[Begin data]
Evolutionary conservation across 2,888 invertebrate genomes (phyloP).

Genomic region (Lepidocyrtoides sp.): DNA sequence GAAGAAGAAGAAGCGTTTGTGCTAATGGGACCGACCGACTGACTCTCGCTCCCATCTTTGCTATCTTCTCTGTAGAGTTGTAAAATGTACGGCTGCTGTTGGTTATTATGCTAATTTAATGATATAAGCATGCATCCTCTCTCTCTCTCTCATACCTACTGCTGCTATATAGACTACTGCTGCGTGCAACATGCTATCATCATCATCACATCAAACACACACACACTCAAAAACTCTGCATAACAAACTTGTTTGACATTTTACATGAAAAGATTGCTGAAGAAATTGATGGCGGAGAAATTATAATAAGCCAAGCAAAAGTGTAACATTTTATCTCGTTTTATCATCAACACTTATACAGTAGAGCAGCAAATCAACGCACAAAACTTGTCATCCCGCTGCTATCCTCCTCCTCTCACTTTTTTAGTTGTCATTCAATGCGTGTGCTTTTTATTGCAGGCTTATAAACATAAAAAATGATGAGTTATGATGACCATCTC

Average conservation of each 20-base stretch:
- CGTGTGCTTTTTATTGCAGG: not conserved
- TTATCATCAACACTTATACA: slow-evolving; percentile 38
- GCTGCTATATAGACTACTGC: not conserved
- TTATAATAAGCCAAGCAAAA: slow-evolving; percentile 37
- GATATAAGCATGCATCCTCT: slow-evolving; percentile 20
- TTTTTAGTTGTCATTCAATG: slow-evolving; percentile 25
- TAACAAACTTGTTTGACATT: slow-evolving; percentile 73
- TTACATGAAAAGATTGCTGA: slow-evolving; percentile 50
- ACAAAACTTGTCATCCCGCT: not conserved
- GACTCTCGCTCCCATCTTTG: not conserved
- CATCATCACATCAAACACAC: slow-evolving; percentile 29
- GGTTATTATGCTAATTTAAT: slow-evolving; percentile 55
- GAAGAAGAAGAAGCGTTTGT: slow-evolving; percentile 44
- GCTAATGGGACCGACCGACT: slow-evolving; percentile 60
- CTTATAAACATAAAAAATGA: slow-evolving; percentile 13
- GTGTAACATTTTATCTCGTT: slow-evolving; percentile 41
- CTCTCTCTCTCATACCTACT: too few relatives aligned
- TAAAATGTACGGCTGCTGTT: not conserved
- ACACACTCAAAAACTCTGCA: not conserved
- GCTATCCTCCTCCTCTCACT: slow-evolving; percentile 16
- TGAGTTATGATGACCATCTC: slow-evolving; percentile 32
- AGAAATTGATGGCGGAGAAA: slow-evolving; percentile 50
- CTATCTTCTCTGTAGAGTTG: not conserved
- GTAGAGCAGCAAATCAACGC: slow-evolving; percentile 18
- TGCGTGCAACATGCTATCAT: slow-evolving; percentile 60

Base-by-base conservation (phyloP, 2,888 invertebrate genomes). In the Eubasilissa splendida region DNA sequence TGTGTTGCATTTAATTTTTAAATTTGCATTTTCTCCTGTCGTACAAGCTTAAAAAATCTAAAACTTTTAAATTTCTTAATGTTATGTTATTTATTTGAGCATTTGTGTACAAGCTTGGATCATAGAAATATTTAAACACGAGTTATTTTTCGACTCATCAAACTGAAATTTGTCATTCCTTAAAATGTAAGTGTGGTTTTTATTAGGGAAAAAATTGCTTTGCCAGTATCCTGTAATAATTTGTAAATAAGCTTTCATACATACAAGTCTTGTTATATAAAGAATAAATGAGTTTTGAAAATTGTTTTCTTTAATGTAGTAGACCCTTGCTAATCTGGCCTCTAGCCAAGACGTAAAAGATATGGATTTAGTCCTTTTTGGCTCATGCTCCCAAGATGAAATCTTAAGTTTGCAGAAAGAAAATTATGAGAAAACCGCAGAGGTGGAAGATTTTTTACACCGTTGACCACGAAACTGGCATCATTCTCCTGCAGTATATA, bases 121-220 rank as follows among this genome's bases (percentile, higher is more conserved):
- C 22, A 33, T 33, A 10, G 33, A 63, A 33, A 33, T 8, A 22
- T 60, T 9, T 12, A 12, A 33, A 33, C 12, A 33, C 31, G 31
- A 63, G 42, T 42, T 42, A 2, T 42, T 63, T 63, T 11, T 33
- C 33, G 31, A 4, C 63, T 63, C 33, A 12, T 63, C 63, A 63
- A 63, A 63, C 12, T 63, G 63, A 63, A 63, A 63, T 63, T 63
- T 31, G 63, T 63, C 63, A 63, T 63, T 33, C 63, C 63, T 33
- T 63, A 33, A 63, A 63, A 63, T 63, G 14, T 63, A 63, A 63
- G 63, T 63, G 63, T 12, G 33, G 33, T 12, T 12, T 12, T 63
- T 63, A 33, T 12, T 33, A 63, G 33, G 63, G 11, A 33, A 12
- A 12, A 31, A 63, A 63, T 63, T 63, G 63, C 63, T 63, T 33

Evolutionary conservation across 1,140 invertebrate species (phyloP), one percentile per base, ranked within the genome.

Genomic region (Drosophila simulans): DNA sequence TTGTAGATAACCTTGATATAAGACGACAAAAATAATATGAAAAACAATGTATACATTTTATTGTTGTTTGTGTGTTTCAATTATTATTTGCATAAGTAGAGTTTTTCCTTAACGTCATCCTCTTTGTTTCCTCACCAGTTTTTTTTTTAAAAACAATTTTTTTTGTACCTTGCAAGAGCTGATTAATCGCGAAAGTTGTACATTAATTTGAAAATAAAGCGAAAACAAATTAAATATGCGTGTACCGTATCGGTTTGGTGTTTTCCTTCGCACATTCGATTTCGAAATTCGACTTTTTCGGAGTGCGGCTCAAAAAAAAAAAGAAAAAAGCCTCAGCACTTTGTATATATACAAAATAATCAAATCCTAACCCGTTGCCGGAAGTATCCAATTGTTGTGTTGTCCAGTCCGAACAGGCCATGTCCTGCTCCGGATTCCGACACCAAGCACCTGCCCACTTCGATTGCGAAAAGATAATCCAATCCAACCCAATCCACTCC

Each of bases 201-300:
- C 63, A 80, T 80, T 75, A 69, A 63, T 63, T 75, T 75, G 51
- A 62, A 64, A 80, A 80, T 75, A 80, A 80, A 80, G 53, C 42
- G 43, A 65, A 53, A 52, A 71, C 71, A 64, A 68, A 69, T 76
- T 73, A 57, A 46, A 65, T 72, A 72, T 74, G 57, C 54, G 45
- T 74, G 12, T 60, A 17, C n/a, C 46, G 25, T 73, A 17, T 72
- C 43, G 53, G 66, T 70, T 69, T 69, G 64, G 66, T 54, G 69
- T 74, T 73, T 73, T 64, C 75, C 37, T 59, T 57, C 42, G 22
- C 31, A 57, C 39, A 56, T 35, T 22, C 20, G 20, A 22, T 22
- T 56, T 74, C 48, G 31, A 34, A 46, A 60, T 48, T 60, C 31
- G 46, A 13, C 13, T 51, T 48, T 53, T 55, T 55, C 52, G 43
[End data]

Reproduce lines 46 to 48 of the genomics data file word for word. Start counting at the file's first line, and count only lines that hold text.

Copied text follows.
- T 73, A 57, A 46, A 65, T 72, A 72, T 74, G 57, C 54, G 45
- T 74, G 12, T 60, A 17, C n/a, C 46, G 25, T 73, A 17, T 72
- C 43, G 53, G 66, T 70, T 69, T 69, G 64, G 66, T 54, G 69